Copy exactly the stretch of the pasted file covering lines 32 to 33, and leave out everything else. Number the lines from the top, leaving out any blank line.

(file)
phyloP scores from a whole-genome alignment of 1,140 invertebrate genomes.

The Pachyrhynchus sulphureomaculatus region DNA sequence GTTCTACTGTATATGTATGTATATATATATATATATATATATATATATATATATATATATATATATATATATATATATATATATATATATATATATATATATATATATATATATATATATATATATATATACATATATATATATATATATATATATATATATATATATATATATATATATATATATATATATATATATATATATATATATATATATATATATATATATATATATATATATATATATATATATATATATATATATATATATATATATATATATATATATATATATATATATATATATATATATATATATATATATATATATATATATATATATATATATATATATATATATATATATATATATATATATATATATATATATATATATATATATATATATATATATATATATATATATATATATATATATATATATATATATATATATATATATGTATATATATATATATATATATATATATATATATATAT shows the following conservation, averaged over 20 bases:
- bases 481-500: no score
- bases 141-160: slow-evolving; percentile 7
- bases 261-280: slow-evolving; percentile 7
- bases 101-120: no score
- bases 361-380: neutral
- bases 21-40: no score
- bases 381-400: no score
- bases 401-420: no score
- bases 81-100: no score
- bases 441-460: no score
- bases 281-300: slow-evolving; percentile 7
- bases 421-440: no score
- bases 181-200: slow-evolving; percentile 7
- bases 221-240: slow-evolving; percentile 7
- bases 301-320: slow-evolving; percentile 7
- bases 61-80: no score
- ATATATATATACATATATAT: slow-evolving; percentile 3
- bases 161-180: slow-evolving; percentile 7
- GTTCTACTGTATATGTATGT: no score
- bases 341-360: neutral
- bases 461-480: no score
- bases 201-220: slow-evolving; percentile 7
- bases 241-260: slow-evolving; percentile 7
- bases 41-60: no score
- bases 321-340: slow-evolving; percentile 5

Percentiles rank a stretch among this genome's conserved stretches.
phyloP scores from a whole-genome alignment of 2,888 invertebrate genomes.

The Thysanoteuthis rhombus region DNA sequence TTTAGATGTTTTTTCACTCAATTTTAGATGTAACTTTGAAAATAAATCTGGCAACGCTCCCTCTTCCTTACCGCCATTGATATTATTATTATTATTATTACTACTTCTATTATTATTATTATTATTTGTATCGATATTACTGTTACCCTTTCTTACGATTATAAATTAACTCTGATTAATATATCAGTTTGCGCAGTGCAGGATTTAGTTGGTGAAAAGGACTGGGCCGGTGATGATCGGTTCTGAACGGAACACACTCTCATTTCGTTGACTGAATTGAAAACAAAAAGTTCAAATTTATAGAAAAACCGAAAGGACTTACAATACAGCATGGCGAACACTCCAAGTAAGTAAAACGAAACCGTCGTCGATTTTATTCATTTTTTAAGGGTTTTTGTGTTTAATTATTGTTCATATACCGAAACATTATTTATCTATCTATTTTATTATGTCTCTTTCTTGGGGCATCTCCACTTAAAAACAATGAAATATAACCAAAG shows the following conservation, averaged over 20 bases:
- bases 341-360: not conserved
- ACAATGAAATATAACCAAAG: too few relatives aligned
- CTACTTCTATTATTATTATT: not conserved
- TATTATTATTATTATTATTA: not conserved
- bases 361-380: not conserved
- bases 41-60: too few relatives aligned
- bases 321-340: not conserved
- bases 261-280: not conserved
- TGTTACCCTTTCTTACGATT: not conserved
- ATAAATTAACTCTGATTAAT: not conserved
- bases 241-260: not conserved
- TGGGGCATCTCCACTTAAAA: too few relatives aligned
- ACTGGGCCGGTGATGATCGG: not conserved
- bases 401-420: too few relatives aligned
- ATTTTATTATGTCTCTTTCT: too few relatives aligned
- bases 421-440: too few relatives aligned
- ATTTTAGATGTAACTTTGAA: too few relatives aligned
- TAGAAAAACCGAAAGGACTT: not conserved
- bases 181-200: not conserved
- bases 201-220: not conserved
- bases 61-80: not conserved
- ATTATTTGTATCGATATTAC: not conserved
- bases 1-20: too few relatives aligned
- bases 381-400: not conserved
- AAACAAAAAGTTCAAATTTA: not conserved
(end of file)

- ACAATGAAATATAACCAAAG: too few relatives aligned
- CTACTTCTATTATTATTATT: not conserved